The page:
Essays on Methods and Understanding
Joel Burnell: Dietrich Bonhoeffer and the Polish Opposition (1968–1989)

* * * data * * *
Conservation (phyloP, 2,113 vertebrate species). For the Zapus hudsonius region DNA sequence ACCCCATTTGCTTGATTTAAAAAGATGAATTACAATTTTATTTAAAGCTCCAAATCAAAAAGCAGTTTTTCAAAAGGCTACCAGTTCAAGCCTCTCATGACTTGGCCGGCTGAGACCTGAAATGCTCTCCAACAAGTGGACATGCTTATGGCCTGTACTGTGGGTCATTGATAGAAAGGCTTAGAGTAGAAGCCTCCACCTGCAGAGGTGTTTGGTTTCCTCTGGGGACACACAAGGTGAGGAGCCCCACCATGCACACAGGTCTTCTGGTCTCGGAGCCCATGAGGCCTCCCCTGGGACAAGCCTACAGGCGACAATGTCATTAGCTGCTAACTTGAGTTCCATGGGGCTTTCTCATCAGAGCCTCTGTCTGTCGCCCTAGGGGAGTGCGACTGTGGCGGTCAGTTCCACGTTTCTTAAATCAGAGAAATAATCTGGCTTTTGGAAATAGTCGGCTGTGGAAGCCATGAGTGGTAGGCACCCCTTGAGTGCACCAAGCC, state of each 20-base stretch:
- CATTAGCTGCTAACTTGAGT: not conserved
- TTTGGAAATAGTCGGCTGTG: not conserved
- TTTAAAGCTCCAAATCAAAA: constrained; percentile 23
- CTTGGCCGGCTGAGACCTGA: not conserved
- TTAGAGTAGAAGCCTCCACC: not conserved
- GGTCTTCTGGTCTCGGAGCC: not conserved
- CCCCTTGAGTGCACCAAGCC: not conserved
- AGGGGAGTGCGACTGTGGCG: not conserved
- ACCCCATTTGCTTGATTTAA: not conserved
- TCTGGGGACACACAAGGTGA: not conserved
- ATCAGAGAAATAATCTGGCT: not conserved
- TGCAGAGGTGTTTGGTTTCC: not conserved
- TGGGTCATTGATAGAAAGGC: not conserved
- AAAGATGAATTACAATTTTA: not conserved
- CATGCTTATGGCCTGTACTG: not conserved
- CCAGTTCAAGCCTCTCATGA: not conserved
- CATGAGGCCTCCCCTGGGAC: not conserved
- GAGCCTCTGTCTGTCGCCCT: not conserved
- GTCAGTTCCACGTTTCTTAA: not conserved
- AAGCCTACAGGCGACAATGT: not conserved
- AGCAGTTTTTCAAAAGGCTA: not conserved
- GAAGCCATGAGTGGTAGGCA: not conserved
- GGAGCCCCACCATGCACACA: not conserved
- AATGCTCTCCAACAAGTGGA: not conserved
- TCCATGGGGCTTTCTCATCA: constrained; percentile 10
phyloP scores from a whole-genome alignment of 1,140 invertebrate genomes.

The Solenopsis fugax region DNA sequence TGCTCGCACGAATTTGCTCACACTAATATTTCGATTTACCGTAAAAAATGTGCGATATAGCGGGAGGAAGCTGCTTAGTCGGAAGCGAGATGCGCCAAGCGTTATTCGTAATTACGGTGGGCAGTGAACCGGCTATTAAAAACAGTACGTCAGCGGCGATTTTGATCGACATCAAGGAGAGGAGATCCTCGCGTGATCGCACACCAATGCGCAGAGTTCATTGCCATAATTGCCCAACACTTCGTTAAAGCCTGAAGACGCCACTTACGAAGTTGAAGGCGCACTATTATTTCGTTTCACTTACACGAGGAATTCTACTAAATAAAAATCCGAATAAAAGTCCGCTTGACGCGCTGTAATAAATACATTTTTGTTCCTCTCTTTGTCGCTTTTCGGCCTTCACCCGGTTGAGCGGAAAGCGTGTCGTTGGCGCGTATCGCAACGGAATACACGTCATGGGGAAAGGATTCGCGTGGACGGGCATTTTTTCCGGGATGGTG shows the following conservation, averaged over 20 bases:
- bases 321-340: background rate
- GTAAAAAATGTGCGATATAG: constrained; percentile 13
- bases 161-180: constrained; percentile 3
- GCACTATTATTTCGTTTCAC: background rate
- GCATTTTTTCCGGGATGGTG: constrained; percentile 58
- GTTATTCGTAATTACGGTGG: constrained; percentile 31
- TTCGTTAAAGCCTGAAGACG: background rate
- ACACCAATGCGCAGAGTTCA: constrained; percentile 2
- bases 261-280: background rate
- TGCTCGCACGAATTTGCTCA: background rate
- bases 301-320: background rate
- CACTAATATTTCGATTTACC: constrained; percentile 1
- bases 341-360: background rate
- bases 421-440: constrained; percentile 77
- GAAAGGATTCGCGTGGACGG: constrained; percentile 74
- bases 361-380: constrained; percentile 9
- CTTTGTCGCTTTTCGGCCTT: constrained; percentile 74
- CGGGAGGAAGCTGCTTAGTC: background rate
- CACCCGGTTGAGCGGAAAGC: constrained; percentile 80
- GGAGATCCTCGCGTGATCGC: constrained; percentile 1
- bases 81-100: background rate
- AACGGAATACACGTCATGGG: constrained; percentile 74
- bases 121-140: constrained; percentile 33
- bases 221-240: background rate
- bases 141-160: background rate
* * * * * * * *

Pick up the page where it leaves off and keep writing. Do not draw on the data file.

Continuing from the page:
Joel Burnell Dietrich Bonhoeffer and the Polish Opposition (1968–1989) Introduction 1921 Polish Noble Prize winner Maria Skłodowska-Curie, at a Paris meet- ing of the International Committee of Intellectual Cooperation, told the following joke: During a literary competition on the subject of elephants an Eng- lishman submitted his paper: “My experience hunting elephants in South Africa.” A Frenchman wrote an essay on the theme of “The sexual and erotic life of the elephant.” The title of the Pole’s compo- sition was “The elephant and Polish national independence.”1 During Poland’s long struggle for freedom everything was related to regain- ing national independence. Poles retained their hospitality and love of a good party, but when it came to poetry and politics the pen was treated as seriously as the sword, as illustrated by the reception of Aleksander Fredro, who wrote mainly romantic comedies. Though he brought comic relief to those mourning their lost freedom and loved ones, Fredro’s works were considered to be unpatriotic and frivolous, as measured by the standard set by the great romantic poets of his day,2 in whose works the “Polish cause” was seldom out of sight. Over the years the Poles’ romantic spirit waxed and waned, but the Polish cause remained on top of their agenda. The decisive stage in their struggle to regain independence took place between 1968 and 1989, as dis- 1 Inazo Nitobe, Tozai Aifurete (West Meets East), Tokyo: Jitsugyo no Nihonsha, Showa, 1928, 928, at http://pl.http://pl.wikipedia.org/wiki/Słoń_a...
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